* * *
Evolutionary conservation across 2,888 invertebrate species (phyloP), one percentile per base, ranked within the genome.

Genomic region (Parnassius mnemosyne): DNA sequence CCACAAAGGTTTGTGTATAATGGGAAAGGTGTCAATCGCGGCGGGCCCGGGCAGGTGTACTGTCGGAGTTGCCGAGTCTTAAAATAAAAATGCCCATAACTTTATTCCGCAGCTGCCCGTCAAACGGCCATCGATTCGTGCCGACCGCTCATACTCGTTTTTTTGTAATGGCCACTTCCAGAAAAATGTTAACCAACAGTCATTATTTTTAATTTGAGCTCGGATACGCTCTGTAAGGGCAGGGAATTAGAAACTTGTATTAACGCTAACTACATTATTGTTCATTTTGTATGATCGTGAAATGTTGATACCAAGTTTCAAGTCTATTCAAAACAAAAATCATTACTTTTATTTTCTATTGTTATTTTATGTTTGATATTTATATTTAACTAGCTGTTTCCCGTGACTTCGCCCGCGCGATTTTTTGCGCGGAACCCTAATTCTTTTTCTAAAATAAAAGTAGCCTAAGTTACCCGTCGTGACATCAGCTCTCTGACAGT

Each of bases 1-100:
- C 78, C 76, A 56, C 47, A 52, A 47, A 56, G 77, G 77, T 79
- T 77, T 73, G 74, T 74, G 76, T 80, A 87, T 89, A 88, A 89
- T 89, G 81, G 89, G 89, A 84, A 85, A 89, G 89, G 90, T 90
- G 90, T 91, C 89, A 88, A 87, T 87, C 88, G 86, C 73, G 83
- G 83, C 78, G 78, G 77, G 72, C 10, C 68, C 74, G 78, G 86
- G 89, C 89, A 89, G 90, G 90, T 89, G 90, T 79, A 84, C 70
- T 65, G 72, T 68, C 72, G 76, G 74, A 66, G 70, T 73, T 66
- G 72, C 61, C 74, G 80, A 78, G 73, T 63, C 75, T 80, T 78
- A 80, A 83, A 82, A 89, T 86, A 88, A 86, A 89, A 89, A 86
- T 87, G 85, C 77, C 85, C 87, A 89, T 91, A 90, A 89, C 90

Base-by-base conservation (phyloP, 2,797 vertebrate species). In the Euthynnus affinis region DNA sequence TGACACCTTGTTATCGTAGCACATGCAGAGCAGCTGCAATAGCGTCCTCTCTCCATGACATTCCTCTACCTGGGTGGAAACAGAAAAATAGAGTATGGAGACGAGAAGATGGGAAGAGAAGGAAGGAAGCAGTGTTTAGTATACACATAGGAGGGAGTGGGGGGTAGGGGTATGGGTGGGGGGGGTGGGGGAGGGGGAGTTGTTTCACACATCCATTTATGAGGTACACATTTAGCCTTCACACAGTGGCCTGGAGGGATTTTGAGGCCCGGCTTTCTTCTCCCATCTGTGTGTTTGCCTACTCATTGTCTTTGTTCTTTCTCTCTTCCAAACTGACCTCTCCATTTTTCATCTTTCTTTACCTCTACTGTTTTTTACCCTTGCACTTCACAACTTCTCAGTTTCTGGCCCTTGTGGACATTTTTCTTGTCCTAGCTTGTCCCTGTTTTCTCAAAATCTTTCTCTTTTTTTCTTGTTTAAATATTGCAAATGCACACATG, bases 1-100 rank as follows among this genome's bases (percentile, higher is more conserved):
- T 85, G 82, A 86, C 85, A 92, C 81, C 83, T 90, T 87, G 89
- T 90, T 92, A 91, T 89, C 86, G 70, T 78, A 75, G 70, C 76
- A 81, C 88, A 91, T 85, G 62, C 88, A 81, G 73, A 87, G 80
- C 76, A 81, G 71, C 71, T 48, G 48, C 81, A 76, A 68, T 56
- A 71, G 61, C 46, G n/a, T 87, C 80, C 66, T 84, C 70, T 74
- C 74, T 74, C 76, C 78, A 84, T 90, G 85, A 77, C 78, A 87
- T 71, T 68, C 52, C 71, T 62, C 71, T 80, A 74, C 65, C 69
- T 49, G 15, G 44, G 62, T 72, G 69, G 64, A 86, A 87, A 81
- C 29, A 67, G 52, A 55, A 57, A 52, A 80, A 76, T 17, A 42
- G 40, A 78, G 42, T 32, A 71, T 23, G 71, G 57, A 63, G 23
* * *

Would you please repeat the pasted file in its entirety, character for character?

Evolutionary conservation across 2,888 invertebrate species (phyloP), one percentile per base, ranked within the genome.

Genomic region (Parnassius mnemosyne): DNA sequence CCACAAAGGTTTGTGTATAATGGGAAAGGTGTCAATCGCGGCGGGCCCGGGCAGGTGTACTGTCGGAGTTGCCGAGTCTTAAAATAAAAATGCCCATAACTTTATTCCGCAGCTGCCCGTCAAACGGCCATCGATTCGTGCCGACCGCTCATACTCGTTTTTTTGTAATGGCCACTTCCAGAAAAATGTTAACCAACAGTCATTATTTTTAATTTGAGCTCGGATACGCTCTGTAAGGGCAGGGAATTAGAAACTTGTATTAACGCTAACTACATTATTGTTCATTTTGTATGATCGTGAAATGTTGATACCAAGTTTCAAGTCTATTCAAAACAAAAATCATTACTTTTATTTTCTATTGTTATTTTATGTTTGATATTTATATTTAACTAGCTGTTTCCCGTGACTTCGCCCGCGCGATTTTTTGCGCGGAACCCTAATTCTTTTTCTAAAATAAAAGTAGCCTAAGTTACCCGTCGTGACATCAGCTCTCTGACAGT

Each of bases 1-100:
- C 78, C 76, A 56, C 47, A 52, A 47, A 56, G 77, G 77, T 79
- T 77, T 73, G 74, T 74, G 76, T 80, A 87, T 89, A 88, A 89
- T 89, G 81, G 89, G 89, A 84, A 85, A 89, G 89, G 90, T 90
- G 90, T 91, C 89, A 88, A 87, T 87, C 88, G 86, C 73, G 83
- G 83, C 78, G 78, G 77, G 72, C 10, C 68, C 74, G 78, G 86
- G 89, C 89, A 89, G 90, G 90, T 89, G 90, T 79, A 84, C 70
- T 65, G 72, T 68, C 72, G 76, G 74, A 66, G 70, T 73, T 66
- G 72, C 61, C 74, G 80, A 78, G 73, T 63, C 75, T 80, T 78
- A 80, A 83, A 82, A 89, T 86, A 88, A 86, A 89, A 89, A 86
- T 87, G 85, C 77, C 85, C 87, A 89, T 91, A 90, A 89, C 90

Base-by-base conservation (phyloP, 2,797 vertebrate species). In the Euthynnus affinis region DNA sequence TGACACCTTGTTATCGTAGCACATGCAGAGCAGCTGCAATAGCGTCCTCTCTCCATGACATTCCTCTACCTGGGTGGAAACAGAAAAATAGAGTATGGAGACGAGAAGATGGGAAGAGAAGGAAGGAAGCAGTGTTTAGTATACACATAGGAGGGAGTGGGGGGTAGGGGTATGGGTGGGGGGGGTGGGGGAGGGGGAGTTGTTTCACACATCCATTTATGAGGTACACATTTAGCCTTCACACAGTGGCCTGGAGGGATTTTGAGGCCCGGCTTTCTTCTCCCATCTGTGTGTTTGCCTACTCATTGTCTTTGTTCTTTCTCTCTTCCAAACTGACCTCTCCATTTTTCATCTTTCTTTACCTCTACTGTTTTTTACCCTTGCACTTCACAACTTCTCAGTTTCTGGCCCTTGTGGACATTTTTCTTGTCCTAGCTTGTCCCTGTTTTCTCAAAATCTTTCTCTTTTTTTCTTGTTTAAATATTGCAAATGCACACATG, bases 1-100 rank as follows among this genome's bases (percentile, higher is more conserved):
- T 85, G 82, A 86, C 85, A 92, C 81, C 83, T 90, T 87, G 89
- T 90, T 92, A 91, T 89, C 86, G 70, T 78, A 75, G 70, C 76
- A 81, C 88, A 91, T 85, G 62, C 88, A 81, G 73, A 87, G 80
- C 76, A 81, G 71, C 71, T 48, G 48, C 81, A 76, A 68, T 56
- A 71, G 61, C 46, G n/a, T 87, C 80, C 66, T 84, C 70, T 74
- C 74, T 74, C 76, C 78, A 84, T 90, G 85, A 77, C 78, A 87
- T 71, T 68, C 52, C 71, T 62, C 71, T 80, A 74, C 65, C 69
- T 49, G 15, G 44, G 62, T 72, G 69, G 64, A 86, A 87, A 81
- C 29, A 67, G 52, A 55, A 57, A 52, A 80, A 76, T 17, A 42
- G 40, A 78, G 42, T 32, A 71, T 23, G 71, G 57, A 63, G 23